Radiation Protection

Radiation -- Occupational Exposure Annual Limits

KDHE Regulations [KDHE K.A.R. 28-35-212 (a)] require that we keep your radiation exposure below the following limits:

Annual Radiation Limits

Whole Body Deep Exposure (internal + external)

5,000 mrem

Extremities (basically, hands and feet)

50,000 mrem

Skin of the whole body (shallow dose)

50,000 mrem

Lens of the Eye

15,000 mrem

   

Declared Pregnant worker (for duration of the pregnancy)

500 mrem

ALARA

We are given these limits, but we are also held to a stricter standard, described as the ALARA concept.  We all (including the radiation worker) are required to keep radiation exposures:

As Low As Reasonably Achievable

Practicing ALARA means that all reasonable actions will be taken to make sure the exposures that radiation workers receive are as low as possible.  This is done by utilizing time, distance and shielding; and by avoiding any possibility of an internal exposure:

Time:  

Minimize the time spent near radioactive materials:

  • -Put stock solutions back in storage as soon as possible.
  • Change or survey gloves frequently.  When your gloves are contaminated, they may be irradiating your hands continuously while they are worn.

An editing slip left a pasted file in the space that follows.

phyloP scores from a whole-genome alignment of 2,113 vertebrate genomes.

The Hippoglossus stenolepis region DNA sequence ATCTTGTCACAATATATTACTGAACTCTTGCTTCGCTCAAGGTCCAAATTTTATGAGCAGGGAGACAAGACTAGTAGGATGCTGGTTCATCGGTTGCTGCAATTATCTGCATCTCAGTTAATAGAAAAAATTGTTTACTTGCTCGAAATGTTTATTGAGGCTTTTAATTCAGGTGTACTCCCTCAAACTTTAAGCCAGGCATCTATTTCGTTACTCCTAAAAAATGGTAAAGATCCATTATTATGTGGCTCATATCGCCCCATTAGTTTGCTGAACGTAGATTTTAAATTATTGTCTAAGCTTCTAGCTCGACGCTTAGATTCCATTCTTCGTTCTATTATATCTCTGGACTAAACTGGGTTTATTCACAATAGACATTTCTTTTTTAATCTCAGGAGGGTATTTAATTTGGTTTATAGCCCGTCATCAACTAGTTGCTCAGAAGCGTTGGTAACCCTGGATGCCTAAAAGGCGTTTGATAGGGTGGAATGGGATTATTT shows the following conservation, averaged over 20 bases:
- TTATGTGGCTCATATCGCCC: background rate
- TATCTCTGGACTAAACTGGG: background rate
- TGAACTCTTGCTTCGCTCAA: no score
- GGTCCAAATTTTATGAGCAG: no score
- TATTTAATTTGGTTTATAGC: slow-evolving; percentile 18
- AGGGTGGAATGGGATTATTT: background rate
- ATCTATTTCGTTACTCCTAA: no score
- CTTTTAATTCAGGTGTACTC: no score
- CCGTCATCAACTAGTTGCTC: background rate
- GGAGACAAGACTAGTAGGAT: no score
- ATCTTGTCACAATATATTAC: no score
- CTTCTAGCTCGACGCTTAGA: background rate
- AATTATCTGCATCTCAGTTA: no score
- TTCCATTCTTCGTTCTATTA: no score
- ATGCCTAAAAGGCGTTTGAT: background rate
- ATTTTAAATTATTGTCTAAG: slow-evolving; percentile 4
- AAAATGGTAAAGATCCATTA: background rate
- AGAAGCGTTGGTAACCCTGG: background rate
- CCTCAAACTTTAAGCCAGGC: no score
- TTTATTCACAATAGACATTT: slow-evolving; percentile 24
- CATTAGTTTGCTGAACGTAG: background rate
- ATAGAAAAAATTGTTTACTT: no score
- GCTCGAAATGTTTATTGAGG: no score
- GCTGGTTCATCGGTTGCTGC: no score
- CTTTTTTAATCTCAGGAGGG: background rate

• Understand procedures so that processes can be performed efficiently.
  • Minimize the amount of time that your hands are over open containers of radioactive materials.

Distance:  

Maximize the distance between you and the radioactive materials:

  • Use forceps, tongs or tweezers to move small containers of radioactive materials, filters or other items containing rad. materials.
  • Place unshielded radioactive waste away from populated areas.

Shielding:  

Use shielding as much as possible:

  • Use plastic, Plexiglas or acrylic shielding for beta emitters (P-32, S-35, C-14, etc.) or lead shielding for gamma emitters (I-125, Zn-65, etc.).  A one centimeter thickness of plastic will shield 100% of the beta particles emitted by the radioisotopes used at KUMC.
  • Using shielding for waste containers, sample holders, storage areas and even work spaces.
  • Wear safety glasses to protect your eyes from beta particle radiation.

Avoiding Internal Exposures:

For internal exposures (i.e., radioactive materials taken inside the body), exposures are minimized by limiting the possibilities of taking radioactive materials into the body via ingestion, inhalation, absorption, or injection.  Internal exposures can be avoided by:

  • Not eating, drinking, smoking, applying cosmetics, etc., in posted radioactive materials areas.
  • Wearing appropriate personal protective equipment like gloves and lab coats, and either changing them or surveying them often for contamination.
  • Labeling all items that contain or might be contaminated by radioactive materials.
  • Using proper ventilation like a fume hood when working with radioactive materials that might become airborne.  This is particularly important when using radioactive iodine like I-125 or I-131.  These radioisotopes often become airborne gasses at room temperatures.
Last modified: Jul 08, 2014
ID=x14188